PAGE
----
In the paramilitary adventures being published now (including my own), I can't think of any protagonists I'd be comfortable calling "mercenaries," though technically that is what they are. Money is a secondary motive for these "soldiers of fortune." Bringing some semblance of justice to a given situation is the primary driving force, and there are interests they won't fight for (or take money from). Today we have the option of calling mercs "contractors" or "PMCs," thus outflanking the stigma associated with that dreaded M-word. So be it.

If there's anything that even remotely resembles a plot device in Nealen's military fiction, it is what Pentagon brass refer to as "mission creep." His novels unfold the same way unconventional warfare does. The mission parameters in effect yesterday may not be what you're guided by today. The roster on your side and the enemy's side keeps changing as guys die, just as in "normal" warfare, but nothing else is constant, either. Those who thrive in this kind of existence adapt quickly and often, constantly considering various contingencies, variables and caveats. We know this because, as in Task Force Desperate, the tale is told in first person--so we are right there inside Jeff's head as he navigates more dangerous turf and an intricate, complex (if not convoluted) political/military minefield in the Middle East.

Jeff is a Team Leader in Praetorian Security now. The shooters waxed in the last mission have been replaced, and Praetorian is on a headhunting crusade this time--taking out known terrorist leaders during a near-future conflict involving Iraqis, Kurds, Iranians...and a rogue's gallery of terror organizations (some of which you've heard of, others maybe not).

Nealen has ramped up the action from his debut novel, and it seems like Jeff and his buddies are a bit more comfortable with their roles in the chaotic new world they're wading through. And just as in his first book, the author knows enough to get the military/paramilitary details right without bogging the reader down in the minutia. Little phrases or sentences here and there triggered my muscle memory, like how you have to rock in and tilt back on the magazine of an M14/M1A (a superb MBR, in my opinion) to lock it in the well. And in one of the firefights he depicts...this is weird, but ears deadened and rang as I read it, remembering how small explosions sound like a dull thud after experiencing a bunch of large ones in quick succession. That's some savvy, zeroed-in prose right there.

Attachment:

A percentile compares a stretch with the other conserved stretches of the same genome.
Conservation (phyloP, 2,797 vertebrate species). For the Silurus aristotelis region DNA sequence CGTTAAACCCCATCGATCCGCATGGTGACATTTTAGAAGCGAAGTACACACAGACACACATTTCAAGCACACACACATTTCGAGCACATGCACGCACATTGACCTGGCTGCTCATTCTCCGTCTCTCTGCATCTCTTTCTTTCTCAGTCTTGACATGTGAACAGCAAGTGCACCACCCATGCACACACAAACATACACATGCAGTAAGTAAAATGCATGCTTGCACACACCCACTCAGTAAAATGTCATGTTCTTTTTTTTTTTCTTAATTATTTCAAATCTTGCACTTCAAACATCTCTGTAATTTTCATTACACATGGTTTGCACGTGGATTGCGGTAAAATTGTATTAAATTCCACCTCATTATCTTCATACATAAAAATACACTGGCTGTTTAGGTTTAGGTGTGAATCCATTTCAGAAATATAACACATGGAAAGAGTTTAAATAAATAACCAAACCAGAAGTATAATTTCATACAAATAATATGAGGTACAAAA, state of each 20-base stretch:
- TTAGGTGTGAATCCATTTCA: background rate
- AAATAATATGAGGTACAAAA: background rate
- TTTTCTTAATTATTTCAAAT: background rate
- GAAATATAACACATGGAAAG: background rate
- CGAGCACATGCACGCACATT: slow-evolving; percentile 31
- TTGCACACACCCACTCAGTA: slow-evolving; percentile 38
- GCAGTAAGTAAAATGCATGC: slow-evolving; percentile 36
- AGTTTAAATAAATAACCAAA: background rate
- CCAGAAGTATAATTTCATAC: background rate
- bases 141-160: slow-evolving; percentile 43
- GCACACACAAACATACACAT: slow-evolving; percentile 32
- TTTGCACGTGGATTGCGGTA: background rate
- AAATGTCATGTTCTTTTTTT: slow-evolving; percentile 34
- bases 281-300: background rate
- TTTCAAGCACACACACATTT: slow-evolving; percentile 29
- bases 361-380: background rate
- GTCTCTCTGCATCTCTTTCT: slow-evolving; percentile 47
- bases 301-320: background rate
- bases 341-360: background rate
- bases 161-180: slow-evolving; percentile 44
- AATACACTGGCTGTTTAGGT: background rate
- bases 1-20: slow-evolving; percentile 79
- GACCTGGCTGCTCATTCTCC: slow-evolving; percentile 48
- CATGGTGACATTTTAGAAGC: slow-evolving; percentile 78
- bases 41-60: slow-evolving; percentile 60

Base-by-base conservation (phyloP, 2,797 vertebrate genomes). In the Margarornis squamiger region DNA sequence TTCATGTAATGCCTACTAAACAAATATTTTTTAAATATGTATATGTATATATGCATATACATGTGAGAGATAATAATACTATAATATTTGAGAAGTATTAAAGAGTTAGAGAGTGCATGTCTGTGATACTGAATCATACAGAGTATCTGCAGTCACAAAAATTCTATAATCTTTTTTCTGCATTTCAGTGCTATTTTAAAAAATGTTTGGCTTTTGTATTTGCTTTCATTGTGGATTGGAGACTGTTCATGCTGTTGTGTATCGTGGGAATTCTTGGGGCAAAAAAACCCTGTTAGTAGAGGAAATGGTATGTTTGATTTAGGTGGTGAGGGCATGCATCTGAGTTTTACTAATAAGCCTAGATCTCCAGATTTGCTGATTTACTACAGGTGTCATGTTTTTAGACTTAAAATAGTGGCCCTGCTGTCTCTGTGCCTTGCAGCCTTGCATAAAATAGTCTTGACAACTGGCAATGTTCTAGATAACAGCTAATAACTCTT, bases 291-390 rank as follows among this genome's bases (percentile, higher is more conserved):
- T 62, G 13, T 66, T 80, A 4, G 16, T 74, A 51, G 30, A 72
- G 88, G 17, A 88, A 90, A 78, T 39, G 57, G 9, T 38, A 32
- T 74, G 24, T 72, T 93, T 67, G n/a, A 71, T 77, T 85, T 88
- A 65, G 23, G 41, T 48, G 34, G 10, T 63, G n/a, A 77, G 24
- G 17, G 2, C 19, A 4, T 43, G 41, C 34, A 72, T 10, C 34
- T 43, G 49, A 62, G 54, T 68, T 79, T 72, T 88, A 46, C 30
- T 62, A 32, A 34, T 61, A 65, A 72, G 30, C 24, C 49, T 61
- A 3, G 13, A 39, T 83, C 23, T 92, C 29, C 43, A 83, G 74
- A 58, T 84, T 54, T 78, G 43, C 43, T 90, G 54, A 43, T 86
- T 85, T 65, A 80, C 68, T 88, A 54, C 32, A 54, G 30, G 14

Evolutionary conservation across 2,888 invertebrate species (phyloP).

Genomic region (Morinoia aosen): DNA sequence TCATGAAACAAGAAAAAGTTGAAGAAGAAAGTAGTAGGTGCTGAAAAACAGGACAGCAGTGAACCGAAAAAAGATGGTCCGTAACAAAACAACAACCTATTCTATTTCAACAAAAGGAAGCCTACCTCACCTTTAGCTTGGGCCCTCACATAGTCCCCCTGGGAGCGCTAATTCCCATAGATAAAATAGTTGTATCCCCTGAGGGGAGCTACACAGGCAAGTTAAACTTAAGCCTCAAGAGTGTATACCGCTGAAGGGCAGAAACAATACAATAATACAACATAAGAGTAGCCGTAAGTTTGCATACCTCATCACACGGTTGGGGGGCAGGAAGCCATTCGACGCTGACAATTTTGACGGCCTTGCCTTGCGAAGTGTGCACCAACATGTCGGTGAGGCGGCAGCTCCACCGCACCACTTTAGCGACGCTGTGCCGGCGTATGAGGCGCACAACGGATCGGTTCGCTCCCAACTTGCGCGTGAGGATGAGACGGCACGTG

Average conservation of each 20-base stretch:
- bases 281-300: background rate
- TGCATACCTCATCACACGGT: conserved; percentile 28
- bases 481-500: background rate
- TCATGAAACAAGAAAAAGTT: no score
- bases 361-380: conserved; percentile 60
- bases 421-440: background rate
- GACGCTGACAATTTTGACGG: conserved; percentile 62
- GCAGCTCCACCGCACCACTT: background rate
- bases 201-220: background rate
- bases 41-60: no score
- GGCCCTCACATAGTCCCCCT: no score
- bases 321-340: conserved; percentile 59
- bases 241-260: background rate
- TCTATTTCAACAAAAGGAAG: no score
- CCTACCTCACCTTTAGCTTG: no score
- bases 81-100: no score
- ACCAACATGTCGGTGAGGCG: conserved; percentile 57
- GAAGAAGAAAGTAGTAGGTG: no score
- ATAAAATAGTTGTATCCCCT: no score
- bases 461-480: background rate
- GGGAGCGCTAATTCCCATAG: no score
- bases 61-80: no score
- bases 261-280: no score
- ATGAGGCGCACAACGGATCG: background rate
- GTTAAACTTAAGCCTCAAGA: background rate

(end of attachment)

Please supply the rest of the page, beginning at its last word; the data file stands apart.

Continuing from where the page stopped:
For the last couple years the Clancy-esque millitary thrillers and techno-thrillers have acquired some competition in the form of a "second wave" of military fiction. In the Second Wave, authors (many of them veterans of Iraq and/or Afghanistan) are combining adrenalin-pumping action with a degree of authenticy sadly lacking in much of the First Wave. I'm glad to have been involved in this renaissance and I recommend Hunting in the Shadows as a fine representative of it.

Thursday, June 6, 2013

D-Day Anniversary 2013

I neglected this anniversary last year. Can't remember why. June 6, 1944 was not only a turning point in world history, but it ultimately altered my life course forever, as well (when I learned about it). Few films have captured the carnage and desperate struggle for Omaha Beach like Saving Private Ryan, so enjoy these clips and remember that freedom isn't free.

And I may have shown this one before, but because of my Airborne heritage I'm showing it again: the jump into Normandy the night before the invasion, as depicted in Band of Brothers.

Finally, here's a scene from The Longest Day about the poor devils who were dropped over St. Mere Eglise right into the Germans' laps. I couldn't find an unedited clip--somebody superimposed snapshots of some of the real paratroopers from the time.

Sunday, June 2, 2013

Drive Angry

Welcome to Schlock Theater 2013. Looks like Nicholas Cage signed up for a variation on Ghost Rider. Unfortunately there's no Eva Mendez this time, but the film makers compensated by replacing the flaming motorcycle with some (sometimes aflame) Detroit muscle.

The title comes from a license plate, BTW, not from what happens on the screen. Aside from a few burnouts there's no angry driving. For the highway shots, the cars usually move at a rip-snorting 40 mph.

There are some choices made by the film makers that I applaud, yet there's plenty of stupid crap to negate them. Best line in the movie: "I never disrobe before a gunfight."

Best watched with buddies while consuming mass quantities of beer.